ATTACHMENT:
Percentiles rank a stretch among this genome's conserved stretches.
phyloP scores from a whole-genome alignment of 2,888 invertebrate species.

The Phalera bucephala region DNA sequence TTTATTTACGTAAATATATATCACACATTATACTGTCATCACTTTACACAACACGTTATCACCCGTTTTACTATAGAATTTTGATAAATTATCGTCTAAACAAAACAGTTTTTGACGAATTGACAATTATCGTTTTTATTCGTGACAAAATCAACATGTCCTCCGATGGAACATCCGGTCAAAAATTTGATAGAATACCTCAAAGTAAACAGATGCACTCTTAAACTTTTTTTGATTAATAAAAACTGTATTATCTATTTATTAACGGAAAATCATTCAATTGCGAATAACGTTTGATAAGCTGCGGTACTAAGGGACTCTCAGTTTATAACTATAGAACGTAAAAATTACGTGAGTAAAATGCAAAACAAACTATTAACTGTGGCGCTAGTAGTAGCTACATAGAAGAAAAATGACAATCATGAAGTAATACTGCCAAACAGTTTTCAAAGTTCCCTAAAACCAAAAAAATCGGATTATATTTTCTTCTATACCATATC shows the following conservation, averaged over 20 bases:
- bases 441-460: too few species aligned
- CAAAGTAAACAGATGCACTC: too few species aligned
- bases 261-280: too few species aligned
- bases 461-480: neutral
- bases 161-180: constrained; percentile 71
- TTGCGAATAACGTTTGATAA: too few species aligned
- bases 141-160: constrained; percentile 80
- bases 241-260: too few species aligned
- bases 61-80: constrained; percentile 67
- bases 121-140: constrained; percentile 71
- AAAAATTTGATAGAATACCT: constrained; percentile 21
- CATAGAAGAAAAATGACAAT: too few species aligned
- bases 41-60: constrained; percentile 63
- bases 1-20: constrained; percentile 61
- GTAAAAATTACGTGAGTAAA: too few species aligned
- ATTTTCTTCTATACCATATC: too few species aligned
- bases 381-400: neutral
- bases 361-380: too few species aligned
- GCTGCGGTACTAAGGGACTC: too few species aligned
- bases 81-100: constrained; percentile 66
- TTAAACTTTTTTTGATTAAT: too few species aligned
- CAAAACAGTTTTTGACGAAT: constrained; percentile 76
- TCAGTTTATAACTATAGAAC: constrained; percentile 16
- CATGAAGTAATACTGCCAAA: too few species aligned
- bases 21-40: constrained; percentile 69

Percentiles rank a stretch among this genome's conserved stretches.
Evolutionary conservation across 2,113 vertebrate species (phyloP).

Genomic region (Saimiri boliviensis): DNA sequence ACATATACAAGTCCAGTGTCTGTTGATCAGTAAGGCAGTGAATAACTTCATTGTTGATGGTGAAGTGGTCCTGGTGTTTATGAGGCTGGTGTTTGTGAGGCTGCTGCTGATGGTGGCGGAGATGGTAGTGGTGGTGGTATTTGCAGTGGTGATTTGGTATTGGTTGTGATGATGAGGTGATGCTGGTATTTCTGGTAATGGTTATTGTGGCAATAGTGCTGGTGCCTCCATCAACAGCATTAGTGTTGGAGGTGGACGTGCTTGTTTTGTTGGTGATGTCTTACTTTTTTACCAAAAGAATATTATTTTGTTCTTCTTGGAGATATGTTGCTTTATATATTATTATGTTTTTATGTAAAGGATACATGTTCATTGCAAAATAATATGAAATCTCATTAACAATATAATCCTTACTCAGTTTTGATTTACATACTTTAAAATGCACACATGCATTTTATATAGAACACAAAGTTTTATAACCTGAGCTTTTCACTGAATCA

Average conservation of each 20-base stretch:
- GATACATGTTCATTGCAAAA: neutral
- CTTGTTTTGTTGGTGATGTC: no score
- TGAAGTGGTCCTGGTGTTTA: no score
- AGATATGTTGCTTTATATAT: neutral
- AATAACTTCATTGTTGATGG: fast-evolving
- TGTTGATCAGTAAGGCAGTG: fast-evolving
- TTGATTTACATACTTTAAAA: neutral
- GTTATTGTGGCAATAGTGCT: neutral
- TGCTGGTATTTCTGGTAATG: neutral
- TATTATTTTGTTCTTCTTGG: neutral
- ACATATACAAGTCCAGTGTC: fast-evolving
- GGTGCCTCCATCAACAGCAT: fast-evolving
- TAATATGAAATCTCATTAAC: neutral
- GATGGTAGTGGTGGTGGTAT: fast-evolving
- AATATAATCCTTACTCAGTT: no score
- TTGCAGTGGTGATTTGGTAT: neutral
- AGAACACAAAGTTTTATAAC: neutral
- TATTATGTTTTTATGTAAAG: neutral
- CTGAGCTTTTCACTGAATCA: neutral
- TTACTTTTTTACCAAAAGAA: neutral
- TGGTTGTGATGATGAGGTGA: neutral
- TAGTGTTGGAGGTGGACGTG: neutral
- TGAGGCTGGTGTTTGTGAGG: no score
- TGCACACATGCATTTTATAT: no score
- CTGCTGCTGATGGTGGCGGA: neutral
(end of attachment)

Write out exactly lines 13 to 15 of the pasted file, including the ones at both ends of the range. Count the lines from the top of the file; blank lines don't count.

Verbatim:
- bases 121-140: constrained; percentile 71
- AAAAATTTGATAGAATACCT: constrained; percentile 21
- CATAGAAGAAAAATGACAAT: too few species aligned